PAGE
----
She was, in fact, going against the current of not only the industry but her directorial generation, which had been thoroughly immersed in pop culture as children and celebrated it in their films. Kawase, as she explained to this writer in a 1998 interview, had come to filmmaking “by a different route.” Instead of devouring manga, anime and movies, she had spent much of her childhood exploring the fields, woods and rivers of her native Nara. “I’m more like the filmmakers of 60 years ago — I make films based on what I’ve actually seen and felt in my life — the sadness and happiness and all the rest — in my own way,” she explained.

Following this breakthrough, Kawase married the producer of “Moe no Suzaku,” Takanori Sento, and took his last name, a decision that earned her the scorn of certain feminists. (“I just ignore them,” she said.) The marriage, however, ended in 2001, and Kawase resumed the professional use of her maiden name. She indirectly depicted this process in “Hotaru”, a drama about a stormy relationship between a depressed exotic dancer (Yuko Nakamura) and a moody, brawny potter (Toshiya Nagasawa). Filled with eroticism and emotionality — in one memorable scene, the heroine destroyed the entire contents of her apartment in a rage — “Hotaru” was Kawase’s attempt to win a wider audience, but it did only indifferent business.

For her next feature, “Shara Soju,” Kawase knocked on many doors before finding backing from a consortium that included the Nikkatsu studio, broadcaster Yomiuri Telecasting, production company Realproducts and her alma mater, Visual Arts College of Osaka. One problem: Kawase preferred to begin with a brief treatment, then work long hours with actors to develop their characters — an approach that reflected her documentary background but didn’t ease the minds of worried investors more used to dealing with marketable (and finished) scripts.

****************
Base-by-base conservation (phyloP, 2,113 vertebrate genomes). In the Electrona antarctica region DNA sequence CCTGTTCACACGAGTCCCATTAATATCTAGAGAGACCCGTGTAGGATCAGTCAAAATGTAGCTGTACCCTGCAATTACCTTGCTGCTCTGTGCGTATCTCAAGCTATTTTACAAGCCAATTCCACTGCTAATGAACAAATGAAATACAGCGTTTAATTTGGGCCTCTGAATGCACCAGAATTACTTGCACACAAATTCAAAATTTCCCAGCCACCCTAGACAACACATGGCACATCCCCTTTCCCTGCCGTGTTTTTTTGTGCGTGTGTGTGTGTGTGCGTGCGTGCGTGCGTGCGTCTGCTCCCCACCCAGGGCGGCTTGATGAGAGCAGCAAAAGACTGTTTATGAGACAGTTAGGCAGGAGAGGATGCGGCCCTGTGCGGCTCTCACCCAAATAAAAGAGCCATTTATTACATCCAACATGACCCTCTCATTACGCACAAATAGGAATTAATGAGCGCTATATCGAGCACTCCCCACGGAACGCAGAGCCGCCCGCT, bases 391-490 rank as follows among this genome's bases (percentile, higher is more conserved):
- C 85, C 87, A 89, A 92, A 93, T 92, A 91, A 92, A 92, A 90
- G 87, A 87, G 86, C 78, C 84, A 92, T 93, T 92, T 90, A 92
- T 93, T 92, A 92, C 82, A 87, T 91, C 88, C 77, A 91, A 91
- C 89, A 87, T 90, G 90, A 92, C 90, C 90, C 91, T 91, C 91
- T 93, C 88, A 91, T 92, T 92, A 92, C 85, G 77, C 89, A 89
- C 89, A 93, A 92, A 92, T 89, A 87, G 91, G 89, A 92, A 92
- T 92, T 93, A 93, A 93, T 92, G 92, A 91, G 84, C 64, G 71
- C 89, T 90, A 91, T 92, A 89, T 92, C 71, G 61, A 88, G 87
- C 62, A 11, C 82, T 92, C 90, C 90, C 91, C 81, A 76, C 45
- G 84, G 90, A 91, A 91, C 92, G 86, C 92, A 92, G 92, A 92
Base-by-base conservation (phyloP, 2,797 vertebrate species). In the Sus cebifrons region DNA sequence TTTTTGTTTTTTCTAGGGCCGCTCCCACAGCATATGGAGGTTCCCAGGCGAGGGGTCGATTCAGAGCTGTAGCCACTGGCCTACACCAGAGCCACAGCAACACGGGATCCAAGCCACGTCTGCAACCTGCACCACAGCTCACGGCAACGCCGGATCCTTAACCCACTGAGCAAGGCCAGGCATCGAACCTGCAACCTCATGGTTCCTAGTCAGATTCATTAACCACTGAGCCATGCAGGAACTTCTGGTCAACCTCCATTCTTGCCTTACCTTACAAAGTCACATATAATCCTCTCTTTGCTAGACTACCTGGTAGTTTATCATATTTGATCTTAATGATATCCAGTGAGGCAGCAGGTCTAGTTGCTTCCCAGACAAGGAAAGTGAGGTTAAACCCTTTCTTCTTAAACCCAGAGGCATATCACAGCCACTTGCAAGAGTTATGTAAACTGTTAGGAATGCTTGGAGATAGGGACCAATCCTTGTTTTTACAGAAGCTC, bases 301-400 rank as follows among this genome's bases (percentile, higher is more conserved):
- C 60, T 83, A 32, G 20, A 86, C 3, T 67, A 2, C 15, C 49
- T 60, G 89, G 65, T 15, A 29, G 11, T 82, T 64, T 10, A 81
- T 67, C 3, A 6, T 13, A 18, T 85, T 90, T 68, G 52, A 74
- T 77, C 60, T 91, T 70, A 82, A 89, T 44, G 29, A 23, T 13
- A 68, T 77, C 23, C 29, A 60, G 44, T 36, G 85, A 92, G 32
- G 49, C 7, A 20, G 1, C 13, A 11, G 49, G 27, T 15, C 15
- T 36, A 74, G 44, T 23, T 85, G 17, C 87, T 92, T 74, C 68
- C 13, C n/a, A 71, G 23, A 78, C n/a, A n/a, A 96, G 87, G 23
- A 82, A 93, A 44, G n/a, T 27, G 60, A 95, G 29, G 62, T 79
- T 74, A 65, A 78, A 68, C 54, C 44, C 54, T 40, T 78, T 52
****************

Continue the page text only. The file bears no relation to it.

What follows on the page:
A drama about a troubled teenage boy (Kahei Fukunaga) trying to cope with the disappearance and death of his twin brother five years earlier, with the help of a pretty childhood friend (Yuka Hyodo), “Shara Soju” was screened in competition at the 2003 Cannes Film Festival. Again set in Nara, the film returned to some of Kawase’s favorite themes, including the impact of loss, the persistence of love and the relationship between humanity and the natural world. In addition to her now familiar lyricism, the film had a fresh sensual power, expressed in a propulsive festival dance sequence. In another new twist, Kawase played a heavily pregnant women with a brave devotion to realism, ending with an astonishingly vivid birth scene. This unusual casting came from, not ego, but necessity: the actress scheduled to play the role had to cancel at the last minute, leaving Kawase in the lurch.

While making fiction films, Kawase kept in touch with her documentary roots, filming “Kya ka ra ba a (Sky, Wind, Fire, Water, Earth)” (2001), in which she revisited her relationship with her father; “Tsuioku no Tansu (Letter from a Cherry Blossom)” (2003) that recorded the last days of film critic and photographer Kazuo Nishii, a longtime Kawase friend; and “Tarachime” (2006), where she shot fraught final meetings with her 90-year-old grandmother, who died shortly after filming was completed.

With her triumph at Cannes, Kawase is about to begin a new stage in her career. Remarried, with a child of her own, and approaching the age of 40, she is no longer the rising young hope but has fully flowered as a woman, mother and filmmaker. In other words, there’s plenty of material for the decade to come.